Did You Really Just Ask Me That?

Inspired by my success in changing cable and internet providers and feeling liberated from fear (fear of my cable company? See the last post.), I got brave and called around to shop for a better deal on car insurance. I know this sounds ridiculous.  It is something that grace-filled people do all the time…shop for what they need, at the best price without being encumbered by fear and guilt.  I just hated the idea of the inevitable conversation where you have to fire your old insurance company.  Not only do I not like conflict, I go to great lengths to avoid it.  When you’ve spent your entire life trying to cover up who you are, conflict is your worst nightmare…it might actually expose you as the failure and fraud you think you are.

Back to car insurance…so flying high on the cable episode, I spent four and a half hours on the phone calling three different companies and comparing quotes.  It really takes a lot of time when you own six vehicles, but the six vehicles are a whole blog series on their own.  At the end of the process I made a decision that would save us $65 per month, almost $800 per year.  I was so excited I was almost giddy.

The next morning I called my current car insurance company to let them know I needed to cancel my policy.  The conversation went something like this:

Me:    Good morning.  Yes, you can help me.  I need to cancel my current car insurance. 

Car Insurance Lady:         Well we are so sorry to hear that you are leaving us.  May I ask why?

Me:    Well, I called around and was able to find the exact same coverage for almost $800 per year less. (It took me an hour of prayer and rehearsal to get that sentence out on the phone without hyperventilating).

Car Insurance Lady:         Wow, are you sure the coverages are the same because I know that our rates are pretty competitive?

Me:    Yes, my coverages are exactly the same.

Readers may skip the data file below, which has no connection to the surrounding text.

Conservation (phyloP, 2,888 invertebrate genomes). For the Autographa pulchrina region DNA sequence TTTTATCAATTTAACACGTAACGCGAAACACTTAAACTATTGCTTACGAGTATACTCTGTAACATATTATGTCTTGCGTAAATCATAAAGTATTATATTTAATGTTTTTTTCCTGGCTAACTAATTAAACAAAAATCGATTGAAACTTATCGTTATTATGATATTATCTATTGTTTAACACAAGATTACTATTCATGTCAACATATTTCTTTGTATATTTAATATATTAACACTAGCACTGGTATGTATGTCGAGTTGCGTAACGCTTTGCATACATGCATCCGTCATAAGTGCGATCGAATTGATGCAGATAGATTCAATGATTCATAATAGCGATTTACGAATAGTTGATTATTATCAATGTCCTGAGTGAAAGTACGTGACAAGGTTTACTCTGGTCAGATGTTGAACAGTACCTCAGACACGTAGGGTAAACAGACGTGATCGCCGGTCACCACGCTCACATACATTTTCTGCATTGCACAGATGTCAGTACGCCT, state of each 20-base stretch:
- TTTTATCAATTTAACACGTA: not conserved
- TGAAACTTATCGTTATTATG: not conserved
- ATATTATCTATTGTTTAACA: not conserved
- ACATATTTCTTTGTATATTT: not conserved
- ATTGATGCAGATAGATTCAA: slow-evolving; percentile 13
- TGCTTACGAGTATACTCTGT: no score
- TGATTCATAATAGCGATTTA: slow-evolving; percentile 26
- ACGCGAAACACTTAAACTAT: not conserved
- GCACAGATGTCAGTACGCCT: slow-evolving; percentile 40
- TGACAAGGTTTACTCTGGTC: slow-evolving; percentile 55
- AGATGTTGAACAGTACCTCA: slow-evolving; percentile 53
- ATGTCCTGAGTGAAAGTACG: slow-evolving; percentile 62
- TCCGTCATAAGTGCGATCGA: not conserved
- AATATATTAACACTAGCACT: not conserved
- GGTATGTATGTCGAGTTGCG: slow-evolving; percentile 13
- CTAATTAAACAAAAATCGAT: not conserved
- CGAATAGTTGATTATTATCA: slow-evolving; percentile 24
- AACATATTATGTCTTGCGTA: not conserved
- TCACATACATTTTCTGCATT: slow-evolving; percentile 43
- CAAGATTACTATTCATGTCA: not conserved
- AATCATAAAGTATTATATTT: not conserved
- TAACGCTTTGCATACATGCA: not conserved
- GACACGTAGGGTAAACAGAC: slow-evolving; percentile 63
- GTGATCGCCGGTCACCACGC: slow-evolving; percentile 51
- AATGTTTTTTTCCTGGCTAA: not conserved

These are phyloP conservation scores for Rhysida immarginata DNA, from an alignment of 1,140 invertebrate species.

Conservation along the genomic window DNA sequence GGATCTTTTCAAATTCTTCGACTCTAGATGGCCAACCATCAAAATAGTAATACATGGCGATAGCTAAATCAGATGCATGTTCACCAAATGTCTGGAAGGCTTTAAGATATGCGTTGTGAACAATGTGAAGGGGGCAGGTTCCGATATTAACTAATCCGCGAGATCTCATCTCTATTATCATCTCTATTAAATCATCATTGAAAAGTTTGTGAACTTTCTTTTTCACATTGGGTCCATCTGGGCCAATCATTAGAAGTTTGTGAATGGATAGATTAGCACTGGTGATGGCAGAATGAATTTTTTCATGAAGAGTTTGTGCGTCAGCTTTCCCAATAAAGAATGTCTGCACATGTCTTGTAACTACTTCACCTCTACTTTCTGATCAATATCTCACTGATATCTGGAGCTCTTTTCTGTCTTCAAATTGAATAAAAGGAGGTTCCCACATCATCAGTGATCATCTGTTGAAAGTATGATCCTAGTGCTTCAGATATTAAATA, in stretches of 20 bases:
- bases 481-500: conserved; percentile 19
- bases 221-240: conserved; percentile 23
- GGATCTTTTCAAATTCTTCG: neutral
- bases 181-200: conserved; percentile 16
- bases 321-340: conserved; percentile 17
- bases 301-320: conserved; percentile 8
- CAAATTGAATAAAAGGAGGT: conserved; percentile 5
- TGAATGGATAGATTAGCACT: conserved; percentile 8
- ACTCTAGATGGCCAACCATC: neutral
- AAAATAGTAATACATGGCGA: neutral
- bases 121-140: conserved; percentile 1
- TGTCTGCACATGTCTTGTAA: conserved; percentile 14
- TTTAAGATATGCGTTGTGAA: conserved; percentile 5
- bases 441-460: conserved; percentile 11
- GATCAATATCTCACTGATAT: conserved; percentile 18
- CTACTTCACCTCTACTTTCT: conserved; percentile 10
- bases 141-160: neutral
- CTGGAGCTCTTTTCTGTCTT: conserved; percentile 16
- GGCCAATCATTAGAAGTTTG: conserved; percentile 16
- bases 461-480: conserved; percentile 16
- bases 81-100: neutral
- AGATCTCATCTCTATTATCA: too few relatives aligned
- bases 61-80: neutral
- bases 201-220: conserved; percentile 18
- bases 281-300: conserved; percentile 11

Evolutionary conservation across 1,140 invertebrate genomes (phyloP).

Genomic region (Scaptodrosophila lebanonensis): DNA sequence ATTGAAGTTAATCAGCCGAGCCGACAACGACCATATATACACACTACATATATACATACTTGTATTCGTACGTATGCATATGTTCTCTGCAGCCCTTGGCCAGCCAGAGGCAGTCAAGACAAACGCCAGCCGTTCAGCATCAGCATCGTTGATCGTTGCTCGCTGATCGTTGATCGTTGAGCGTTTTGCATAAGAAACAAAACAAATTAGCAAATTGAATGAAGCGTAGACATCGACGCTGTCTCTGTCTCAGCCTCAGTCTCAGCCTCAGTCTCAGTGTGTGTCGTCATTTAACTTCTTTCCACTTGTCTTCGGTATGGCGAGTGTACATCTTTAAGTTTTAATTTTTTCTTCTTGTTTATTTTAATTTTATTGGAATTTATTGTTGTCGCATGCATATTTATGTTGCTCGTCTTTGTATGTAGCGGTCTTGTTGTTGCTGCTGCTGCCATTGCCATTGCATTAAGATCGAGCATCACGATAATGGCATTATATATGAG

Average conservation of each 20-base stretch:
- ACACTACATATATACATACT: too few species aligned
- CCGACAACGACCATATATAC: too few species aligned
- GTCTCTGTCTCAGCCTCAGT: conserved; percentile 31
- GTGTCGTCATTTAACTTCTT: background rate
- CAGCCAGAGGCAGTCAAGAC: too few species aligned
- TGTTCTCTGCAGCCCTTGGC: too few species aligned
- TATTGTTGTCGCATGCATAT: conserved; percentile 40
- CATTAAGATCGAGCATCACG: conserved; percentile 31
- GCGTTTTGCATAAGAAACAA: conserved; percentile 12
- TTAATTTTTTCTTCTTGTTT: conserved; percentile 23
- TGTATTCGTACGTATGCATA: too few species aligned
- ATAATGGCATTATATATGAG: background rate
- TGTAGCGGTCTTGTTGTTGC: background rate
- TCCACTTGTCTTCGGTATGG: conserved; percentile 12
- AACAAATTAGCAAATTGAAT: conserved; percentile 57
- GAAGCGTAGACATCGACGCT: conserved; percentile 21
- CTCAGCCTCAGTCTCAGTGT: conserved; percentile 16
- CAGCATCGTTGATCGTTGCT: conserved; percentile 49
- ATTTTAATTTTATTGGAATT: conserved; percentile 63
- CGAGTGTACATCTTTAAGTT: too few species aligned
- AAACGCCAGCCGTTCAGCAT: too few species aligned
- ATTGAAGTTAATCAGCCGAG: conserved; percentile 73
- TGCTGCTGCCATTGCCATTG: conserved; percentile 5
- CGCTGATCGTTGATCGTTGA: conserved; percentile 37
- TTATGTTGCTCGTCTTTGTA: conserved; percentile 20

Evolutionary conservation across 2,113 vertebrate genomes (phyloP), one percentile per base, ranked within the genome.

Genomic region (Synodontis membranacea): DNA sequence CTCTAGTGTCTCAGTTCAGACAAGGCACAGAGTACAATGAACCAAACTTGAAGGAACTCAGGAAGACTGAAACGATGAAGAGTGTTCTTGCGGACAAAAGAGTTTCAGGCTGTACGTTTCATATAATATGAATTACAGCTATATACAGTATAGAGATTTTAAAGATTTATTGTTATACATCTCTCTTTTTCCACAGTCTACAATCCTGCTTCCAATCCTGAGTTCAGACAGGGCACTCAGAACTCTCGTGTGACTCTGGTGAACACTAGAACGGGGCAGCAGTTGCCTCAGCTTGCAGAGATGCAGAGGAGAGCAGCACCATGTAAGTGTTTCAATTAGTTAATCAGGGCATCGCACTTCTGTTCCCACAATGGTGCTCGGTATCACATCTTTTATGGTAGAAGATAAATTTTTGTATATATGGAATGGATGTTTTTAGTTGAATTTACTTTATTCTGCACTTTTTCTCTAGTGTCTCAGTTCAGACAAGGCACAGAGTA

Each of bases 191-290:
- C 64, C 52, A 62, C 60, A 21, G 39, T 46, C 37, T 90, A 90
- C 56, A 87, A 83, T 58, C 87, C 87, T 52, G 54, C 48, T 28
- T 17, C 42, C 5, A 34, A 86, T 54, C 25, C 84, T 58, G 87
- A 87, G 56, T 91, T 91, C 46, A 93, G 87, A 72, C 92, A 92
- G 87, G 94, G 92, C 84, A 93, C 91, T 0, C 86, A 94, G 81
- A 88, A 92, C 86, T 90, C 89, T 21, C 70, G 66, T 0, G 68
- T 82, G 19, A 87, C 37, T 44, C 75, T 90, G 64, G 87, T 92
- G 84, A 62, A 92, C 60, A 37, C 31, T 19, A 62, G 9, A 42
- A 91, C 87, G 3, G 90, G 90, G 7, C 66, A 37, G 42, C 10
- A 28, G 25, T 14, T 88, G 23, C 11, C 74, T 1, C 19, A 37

Car Insurance Lady:         Well, did you speak to someone here to make sure you are getting our best rate?

[Eyeballs popping out of my head, steam coming out of my ears, blood pressure rising]

Me:    Are you actually telling me that I have been a good customer for five years and I have to call you and ask to get your best rate?  Why wouldn’t you be giving me your best rate to begin with?  Why would anyone have to call and ask not to be overcharged?  Who would sign up to be ripped off???? 

This conversation happened a while ago and I am still steamed.  However, the more I’ve thought about it the more I’ve asked myself, do I only give the people in my life my best when it is profitable for me?  Do I force them to come to me and ask for my best?  What level of “service” do I provide when it actually costs me something to serve other people?  What does that do to the people I love?

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3 thoughts on “Did You Really Just Ask Me That?

  1. Love reading this! And your inner dialogue is so familiar. So glad you started a blog – and so happy to meet you with Melissa last week!

    • Thank you so much for visiting my humble “home”. It was such a pleasure to meet you and your amazing father and mother as well. I thought about it later and wondered if you might occasionally feel like you have stalkers. Let’s face it when you meet people for the first time and they begin talking to you like they live right next door has to feel a little awkward. Thank you for being so gracious! #happydance

  2. lizajanie says:

    I had this exact same experience negotiating rates for a new PR database for my organization two years ago. When I finalized the deal, the current company that serviced our account asked why I didn’t come to them for a comparable quote. Mind you, this service cost more $10K per year. The question so infuriated me (for the same reasons you mention above) that I came up with an entirely new approach for quote solicitation this year. Instead of me trying to determine what was best and who was providing the most cost-effective quote, I pit the three companies against one another in an atmosphere of transparency and brutal honesty. It actually became FUN watching each of the sales reps attempt their customary tactics which, in this environment, no longer worked. Instead of the fear and dread of making a wrong decision, the process enabled me to say what I needed, provide a deadline for a response and then watch them sweat it out. The results? A fantastic product at a bottom-line price with little involvement on my part. The strange thing is that, at the beginning of the process, it was actually scary. I was somewhat intimidated by the boldness and transparency necessary to pull off such a plan. But in the end I felt empowered, in control of the process and assured that I had been a good steward of that which was entrusted to me. Isn’t it strange that, initially, this would feel scary and uncomfortable? Why do we associate “nice and kind” with “don’t rock the boat” and “doormat?” Praise God you saw the truth and acted on it, Kim. So liberating. GREAT post!! I pray it will inspire others to do likewise.

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